Analysis of health concerns not addressed by REACH for low tonnage chemicals and opportunities for new approach methodology

Archives of Toxicology
Botham Philip A, Cronin Mark T D, Currie Richard, Doe John E, Funk-Weyer Dorothee, Gant Timothy W., Leist Marcel, Marty Sue, van Ravenzwaay Bennard, Westmoreland Carl
DOI: 10.1007/s00204-023-03601-5
PMID: 37755502
Keyword: New Approach Methodologies · REACH · risk assessment · low tonnage chemicals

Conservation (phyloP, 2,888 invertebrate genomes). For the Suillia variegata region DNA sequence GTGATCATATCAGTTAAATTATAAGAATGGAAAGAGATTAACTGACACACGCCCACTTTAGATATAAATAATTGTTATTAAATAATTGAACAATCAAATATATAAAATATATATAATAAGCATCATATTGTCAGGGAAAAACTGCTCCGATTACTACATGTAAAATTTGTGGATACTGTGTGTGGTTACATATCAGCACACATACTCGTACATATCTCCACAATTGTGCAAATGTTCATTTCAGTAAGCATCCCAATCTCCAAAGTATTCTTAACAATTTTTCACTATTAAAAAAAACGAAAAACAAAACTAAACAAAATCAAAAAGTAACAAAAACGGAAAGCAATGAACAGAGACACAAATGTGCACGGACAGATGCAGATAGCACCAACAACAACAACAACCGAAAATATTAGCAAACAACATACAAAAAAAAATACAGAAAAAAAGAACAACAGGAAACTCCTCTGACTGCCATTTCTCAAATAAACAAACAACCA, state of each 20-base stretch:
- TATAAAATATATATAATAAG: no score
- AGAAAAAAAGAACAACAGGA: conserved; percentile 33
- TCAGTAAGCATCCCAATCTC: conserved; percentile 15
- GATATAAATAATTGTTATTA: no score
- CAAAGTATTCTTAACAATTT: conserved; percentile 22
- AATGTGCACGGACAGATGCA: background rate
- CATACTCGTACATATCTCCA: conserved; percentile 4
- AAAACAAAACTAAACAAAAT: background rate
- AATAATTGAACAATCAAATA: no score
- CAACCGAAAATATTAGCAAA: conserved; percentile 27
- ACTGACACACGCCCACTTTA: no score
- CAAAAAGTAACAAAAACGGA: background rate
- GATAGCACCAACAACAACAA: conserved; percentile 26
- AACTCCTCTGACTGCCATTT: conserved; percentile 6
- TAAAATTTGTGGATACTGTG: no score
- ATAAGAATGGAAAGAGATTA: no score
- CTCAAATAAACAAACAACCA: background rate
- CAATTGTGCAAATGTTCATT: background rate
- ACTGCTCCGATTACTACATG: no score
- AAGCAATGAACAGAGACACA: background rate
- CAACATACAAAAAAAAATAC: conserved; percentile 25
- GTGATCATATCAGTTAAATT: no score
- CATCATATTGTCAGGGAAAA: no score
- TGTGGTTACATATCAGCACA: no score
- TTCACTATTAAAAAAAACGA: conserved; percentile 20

In Registration, Evaluation, Authorisation and Restriction of Chemicals (REACH) the criterion for deciding the studies that must be performed is the annual tonnage of the chemical manufactured or imported into the EU. The annual tonnage may be considered as a surrogate for levels of human exposure but this does not take into account the physico-chemical properties and use patterns that determine exposure. Chemicals are classified using data from REACH under areas of health concern covering effects on the skin and eye; sensitisation; acute, repeated and prolonged systemic exposure; effects on genetic material; carcinogenicity; and reproduction and development. We analysed the mandated study lists under REACH for each annual tonnage band in terms of the information they provide on each of the areas of health concern. Using the European Chemicals Agency (ECHA) REACH Registration data base of over 20,000 registered substances, we found that only 19% of registered substances have datasets on all areas of health concern. Information limited to acute exposure, sensitisation and genotoxicity was found for 62%. The analysis highlighted the shortfall of information mandated for substances in the lower tonnage bands. Deploying New Approach Methodologies (NAMs) at this lower tonnage band to assess health concerns which are currently not covered by REACH, such as repeat and extended exposure and carcinogenicity, would provide additional information and would be a way for registrants and regulators to gain experience in the use of NAMs. There are currently projects in Europe aiming to develop NAM-based assessment frameworks and they could find their first use in assessing low tonnage chemicals once confidence has been gained by their evaluation with data rich chemicals.